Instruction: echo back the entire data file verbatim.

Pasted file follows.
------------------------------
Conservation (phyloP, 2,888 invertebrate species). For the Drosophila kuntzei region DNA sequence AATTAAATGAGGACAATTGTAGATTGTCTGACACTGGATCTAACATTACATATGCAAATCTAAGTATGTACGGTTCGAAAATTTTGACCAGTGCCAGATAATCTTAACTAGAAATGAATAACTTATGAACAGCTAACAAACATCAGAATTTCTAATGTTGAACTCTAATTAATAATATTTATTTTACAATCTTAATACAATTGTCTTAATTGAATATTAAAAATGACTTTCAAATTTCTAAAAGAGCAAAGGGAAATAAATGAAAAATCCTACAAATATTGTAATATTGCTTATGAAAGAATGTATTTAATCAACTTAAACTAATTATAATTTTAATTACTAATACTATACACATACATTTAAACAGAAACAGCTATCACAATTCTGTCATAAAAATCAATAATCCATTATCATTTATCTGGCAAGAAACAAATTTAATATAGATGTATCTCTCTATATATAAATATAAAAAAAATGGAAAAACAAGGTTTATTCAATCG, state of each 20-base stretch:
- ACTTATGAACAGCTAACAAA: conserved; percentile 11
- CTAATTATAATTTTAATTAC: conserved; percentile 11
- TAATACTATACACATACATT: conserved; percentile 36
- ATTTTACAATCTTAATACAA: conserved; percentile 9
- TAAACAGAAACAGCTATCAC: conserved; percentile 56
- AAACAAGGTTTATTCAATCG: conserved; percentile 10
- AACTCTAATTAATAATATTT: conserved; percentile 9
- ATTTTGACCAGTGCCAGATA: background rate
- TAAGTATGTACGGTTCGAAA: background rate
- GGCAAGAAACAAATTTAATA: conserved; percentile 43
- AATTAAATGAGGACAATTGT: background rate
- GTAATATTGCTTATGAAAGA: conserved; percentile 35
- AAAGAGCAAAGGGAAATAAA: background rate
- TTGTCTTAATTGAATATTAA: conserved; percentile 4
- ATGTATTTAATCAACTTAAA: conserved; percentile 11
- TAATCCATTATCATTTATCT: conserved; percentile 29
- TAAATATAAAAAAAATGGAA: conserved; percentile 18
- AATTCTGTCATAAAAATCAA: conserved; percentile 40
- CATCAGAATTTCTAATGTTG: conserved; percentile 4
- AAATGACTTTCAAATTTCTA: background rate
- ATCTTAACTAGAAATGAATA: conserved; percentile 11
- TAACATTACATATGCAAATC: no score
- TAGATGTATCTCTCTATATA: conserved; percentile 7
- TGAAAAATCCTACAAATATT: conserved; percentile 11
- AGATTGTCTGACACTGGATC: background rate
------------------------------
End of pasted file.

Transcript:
Conservation (phyloP, 2,888 invertebrate species). For the Drosophila kuntzei region DNA sequence AATTAAATGAGGACAATTGTAGATTGTCTGACACTGGATCTAACATTACATATGCAAATCTAAGTATGTACGGTTCGAAAATTTTGACCAGTGCCAGATAATCTTAACTAGAAATGAATAACTTATGAACAGCTAACAAACATCAGAATTTCTAATGTTGAACTCTAATTAATAATATTTATTTTACAATCTTAATACAATTGTCTTAATTGAATATTAAAAATGACTTTCAAATTTCTAAAAGAGCAAAGGGAAATAAATGAAAAATCCTACAAATATTGTAATATTGCTTATGAAAGAATGTATTTAATCAACTTAAACTAATTATAATTTTAATTACTAATACTATACACATACATTTAAACAGAAACAGCTATCACAATTCTGTCATAAAAATCAATAATCCATTATCATTTATCTGGCAAGAAACAAATTTAATATAGATGTATCTCTCTATATATAAATATAAAAAAAATGGAAAAACAAGGTTTATTCAATCG, state of each 20-base stretch:
- ACTTATGAACAGCTAACAAA: conserved; percentile 11
- CTAATTATAATTTTAATTAC: conserved; percentile 11
- TAATACTATACACATACATT: conserved; percentile 36
- ATTTTACAATCTTAATACAA: conserved; percentile 9
- TAAACAGAAACAGCTATCAC: conserved; percentile 56
- AAACAAGGTTTATTCAATCG: conserved; percentile 10
- AACTCTAATTAATAATATTT: conserved; percentile 9
- ATTTTGACCAGTGCCAGATA: background rate
- TAAGTATGTACGGTTCGAAA: background rate
- GGCAAGAAACAAATTTAATA: conserved; percentile 43
- AATTAAATGAGGACAATTGT: background rate
- GTAATATTGCTTATGAAAGA: conserved; percentile 35
- AAAGAGCAAAGGGAAATAAA: background rate
- TTGTCTTAATTGAATATTAA: conserved; percentile 4
- ATGTATTTAATCAACTTAAA: conserved; percentile 11
- TAATCCATTATCATTTATCT: conserved; percentile 29
- TAAATATAAAAAAAATGGAA: conserved; percentile 18
- AATTCTGTCATAAAAATCAA: conserved; percentile 40
- CATCAGAATTTCTAATGTTG: conserved; percentile 4
- AAATGACTTTCAAATTTCTA: background rate
- ATCTTAACTAGAAATGAATA: conserved; percentile 11
- TAACATTACATATGCAAATC: no score
- TAGATGTATCTCTCTATATA: conserved; percentile 7
- TGAAAAATCCTACAAATATT: conserved; percentile 11
- AGATTGTCTGACACTGGATC: background rate